Friday, March 6, 2009

Sin Takes Root in the Heart

Although this post can stand alone, to fully grasp the intent of this series, please read the two posts directly preceding this one.

Though we have been delivered from sin and its rule, we have not been delivered from its attacks. There is a constant battle within us. And if we are honest, many of us are losing that battle. Not because God hasn’t provided. Scripture says that God has provided everything we need for life and godliness (2 Peter 1:3). Not because we are not trying. In most cases, we are losing because we do not understand the basic nature and strategy of sin. For us to wage a successful war against the old man (the dominion of sin) we need to understand some important principles.

First, Sin takes root in the heart. Although it has been weakened and overthrown, its nature has not changed. Sin is still hostile towards God. Thus, we have an enemy of righteousness right in our own hearts. Jesus declared, “For from within, out of men's hearts, come evil thoughts, sexual immorality, theft, murder, adultery, greed, malice, deceit, lewdness, envy, slander, arrogance and folly. All these evils come from inside and make a man 'unclean'” (Mark 7:21-23).

The word heart indicates the whole soul of a person—our reason, our will, our desires, and our emotions. Not as individual elements, but how they all work together in doing good or evil. Scripture tells us that our heart is deceitful and unsearchable to any but God alone (Jeremiah 17:9-10). Even believers do not know their own hearts (1 Corinthians 4:3-5). In this unsearchable heart dwells sin. Much of sin's strength lies in the fact that none of us can fully discern our intentions or motives. We fight with an enemy that we cannot fully search out.

Jerry Bridges writes of the heart in his book, The Pursuit of Holiness, “It excuses, rationalizes, and justifies our actions. It blinds us to entire areas of sin in our lives. It causes us to deal with sin using only halfway measures or to think that mental assent to the Word of God is the same as obedience [James 1:22].”

As we begin to understand that sin occupies a deceitful and unsearchable heart, it should make us wary. We should pray daily for God to search our hearts as David did, “Search me, O God, and know my heart; test me and know my anxious thoughts. See if there is any offensive way in me, and lead me in the way everlasting” (Psalm 139:23-24).

God’s means of searching our hearts is through His Word, as we read it under the power of the Holy Spirit, "For the word of God is living and active, sharper than any two-edged sword, piercing to the division of soul and of spirit, of joints and of marrow, and discerning the thoughts and intentions of the heart" (Hebrews 4:12). It judges the thoughts and intentions of the heart, even the most secret and remote thoughts and designs. It will discover to men the variety of their thoughts and intentions. The Word will turn the inside of a sinner out, and let him see all that is in his heart. A.W. Tozer wrote, “The Word of God well understood and religiously obeyed is the shortest route to spiritual perfection. And we must not select a few favorite passages to the exclusion of others. Nothing less than a whole Bible can make a whole Christian.” As we pray for God to search our hearts we must continue to expose ourselves to His Word in its totality.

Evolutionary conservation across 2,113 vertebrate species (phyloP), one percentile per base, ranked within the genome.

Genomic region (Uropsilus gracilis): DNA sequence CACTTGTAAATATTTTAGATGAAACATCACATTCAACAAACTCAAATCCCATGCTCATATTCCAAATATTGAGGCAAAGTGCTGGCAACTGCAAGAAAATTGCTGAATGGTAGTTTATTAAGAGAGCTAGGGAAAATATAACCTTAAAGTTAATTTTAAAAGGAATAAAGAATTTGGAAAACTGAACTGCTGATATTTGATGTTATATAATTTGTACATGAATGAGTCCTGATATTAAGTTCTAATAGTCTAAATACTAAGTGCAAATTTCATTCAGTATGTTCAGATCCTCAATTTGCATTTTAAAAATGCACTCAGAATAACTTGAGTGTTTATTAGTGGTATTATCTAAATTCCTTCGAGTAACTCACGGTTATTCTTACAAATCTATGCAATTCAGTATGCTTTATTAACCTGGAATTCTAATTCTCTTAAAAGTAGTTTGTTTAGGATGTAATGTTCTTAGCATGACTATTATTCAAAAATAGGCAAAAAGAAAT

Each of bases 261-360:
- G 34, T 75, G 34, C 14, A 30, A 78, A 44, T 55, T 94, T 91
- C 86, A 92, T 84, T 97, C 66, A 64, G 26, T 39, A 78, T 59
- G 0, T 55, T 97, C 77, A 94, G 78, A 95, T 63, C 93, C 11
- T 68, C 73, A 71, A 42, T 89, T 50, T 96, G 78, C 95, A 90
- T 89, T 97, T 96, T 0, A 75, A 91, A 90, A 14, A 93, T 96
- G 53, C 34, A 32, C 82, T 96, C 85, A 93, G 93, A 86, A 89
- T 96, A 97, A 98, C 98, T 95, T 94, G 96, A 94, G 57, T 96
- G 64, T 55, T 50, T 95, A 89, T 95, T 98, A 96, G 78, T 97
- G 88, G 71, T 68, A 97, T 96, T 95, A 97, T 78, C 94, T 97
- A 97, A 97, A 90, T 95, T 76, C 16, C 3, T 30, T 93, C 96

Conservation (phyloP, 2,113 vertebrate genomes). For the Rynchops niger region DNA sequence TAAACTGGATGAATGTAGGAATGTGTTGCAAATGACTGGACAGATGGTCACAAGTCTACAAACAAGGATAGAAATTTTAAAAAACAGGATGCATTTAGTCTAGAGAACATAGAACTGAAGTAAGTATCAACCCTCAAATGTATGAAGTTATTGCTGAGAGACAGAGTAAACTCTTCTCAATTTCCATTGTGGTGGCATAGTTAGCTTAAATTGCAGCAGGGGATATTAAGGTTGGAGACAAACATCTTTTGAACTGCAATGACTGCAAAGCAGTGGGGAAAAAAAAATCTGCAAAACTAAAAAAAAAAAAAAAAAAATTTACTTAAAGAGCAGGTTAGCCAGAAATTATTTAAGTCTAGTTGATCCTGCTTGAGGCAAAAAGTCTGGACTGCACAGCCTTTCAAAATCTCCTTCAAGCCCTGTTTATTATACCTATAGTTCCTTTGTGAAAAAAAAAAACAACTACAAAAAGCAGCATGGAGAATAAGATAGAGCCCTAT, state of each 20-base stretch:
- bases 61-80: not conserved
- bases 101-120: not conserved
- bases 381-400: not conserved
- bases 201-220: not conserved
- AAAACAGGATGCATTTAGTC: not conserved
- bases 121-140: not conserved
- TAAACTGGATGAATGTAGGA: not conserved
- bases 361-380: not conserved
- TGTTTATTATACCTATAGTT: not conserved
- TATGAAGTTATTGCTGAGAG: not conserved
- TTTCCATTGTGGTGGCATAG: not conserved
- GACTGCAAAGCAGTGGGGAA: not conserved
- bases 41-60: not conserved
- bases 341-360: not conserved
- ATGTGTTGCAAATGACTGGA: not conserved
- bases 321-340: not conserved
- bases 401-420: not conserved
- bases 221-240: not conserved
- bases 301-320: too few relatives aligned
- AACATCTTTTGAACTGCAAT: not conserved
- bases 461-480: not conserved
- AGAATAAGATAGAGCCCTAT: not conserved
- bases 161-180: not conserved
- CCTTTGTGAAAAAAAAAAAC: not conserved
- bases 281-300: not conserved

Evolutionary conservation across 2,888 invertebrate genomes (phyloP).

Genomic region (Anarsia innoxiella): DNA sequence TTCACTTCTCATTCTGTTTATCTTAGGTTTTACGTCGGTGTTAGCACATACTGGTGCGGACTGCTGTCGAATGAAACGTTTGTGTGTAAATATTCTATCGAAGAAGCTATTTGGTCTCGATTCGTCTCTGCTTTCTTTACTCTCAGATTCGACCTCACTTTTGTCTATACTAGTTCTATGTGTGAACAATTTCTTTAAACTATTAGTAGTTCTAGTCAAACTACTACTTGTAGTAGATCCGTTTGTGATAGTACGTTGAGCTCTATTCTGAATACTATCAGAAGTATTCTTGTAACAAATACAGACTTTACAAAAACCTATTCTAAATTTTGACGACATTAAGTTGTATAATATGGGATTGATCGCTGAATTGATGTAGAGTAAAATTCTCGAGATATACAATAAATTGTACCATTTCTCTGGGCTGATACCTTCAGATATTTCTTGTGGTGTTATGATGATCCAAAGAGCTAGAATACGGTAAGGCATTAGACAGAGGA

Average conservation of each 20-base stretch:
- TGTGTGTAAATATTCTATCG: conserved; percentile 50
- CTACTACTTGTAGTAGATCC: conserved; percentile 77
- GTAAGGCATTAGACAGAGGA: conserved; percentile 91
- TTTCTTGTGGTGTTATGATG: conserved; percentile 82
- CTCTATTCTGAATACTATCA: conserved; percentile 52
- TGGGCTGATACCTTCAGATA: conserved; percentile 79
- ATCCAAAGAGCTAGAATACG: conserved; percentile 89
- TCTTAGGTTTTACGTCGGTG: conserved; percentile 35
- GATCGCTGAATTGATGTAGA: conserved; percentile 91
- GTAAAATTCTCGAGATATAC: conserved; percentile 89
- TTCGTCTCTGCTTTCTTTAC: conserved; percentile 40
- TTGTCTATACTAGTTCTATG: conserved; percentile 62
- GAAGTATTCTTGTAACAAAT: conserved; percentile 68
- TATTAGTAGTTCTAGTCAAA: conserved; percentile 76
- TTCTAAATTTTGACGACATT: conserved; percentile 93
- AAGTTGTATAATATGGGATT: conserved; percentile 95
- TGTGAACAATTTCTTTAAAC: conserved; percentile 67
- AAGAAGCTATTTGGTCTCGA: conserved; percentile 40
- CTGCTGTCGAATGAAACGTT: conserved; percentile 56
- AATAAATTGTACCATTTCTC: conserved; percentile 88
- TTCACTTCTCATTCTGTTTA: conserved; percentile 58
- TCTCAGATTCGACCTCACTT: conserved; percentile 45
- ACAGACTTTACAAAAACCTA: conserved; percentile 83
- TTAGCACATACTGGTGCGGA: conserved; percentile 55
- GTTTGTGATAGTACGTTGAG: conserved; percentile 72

We must be careful to let the Holy Spirit do this searching as we expose ourselves to the Word. When we try to search our own hearts, we can follow into two traps. The first is the trap of condemnation. Satan is the "accuser" (Revelation 12:10). One of his greatest weapons is discouragement. He knows that if he can discourage us, we will not fight the battle for holiness. The second is the trap of missing the real issues in our lives. The deceitfulness of Satan and of our own hearts will lead us to focus on secondary issues (such as the list of prohibitions mentioned in the post directly preceding this one). Only the Spirit through the Word can enable us to see such areas to which we are blind.

...Shaina Duncan, College Student
Editor of Revive and Awaken

1 comment:

Travis Allen said...

amen Shaina. dealing with sin is tough, talking about sin is tougher, may we never be too prideful to discuss sin and encourage one another in our pursuit of holiness. thanks so much for the post!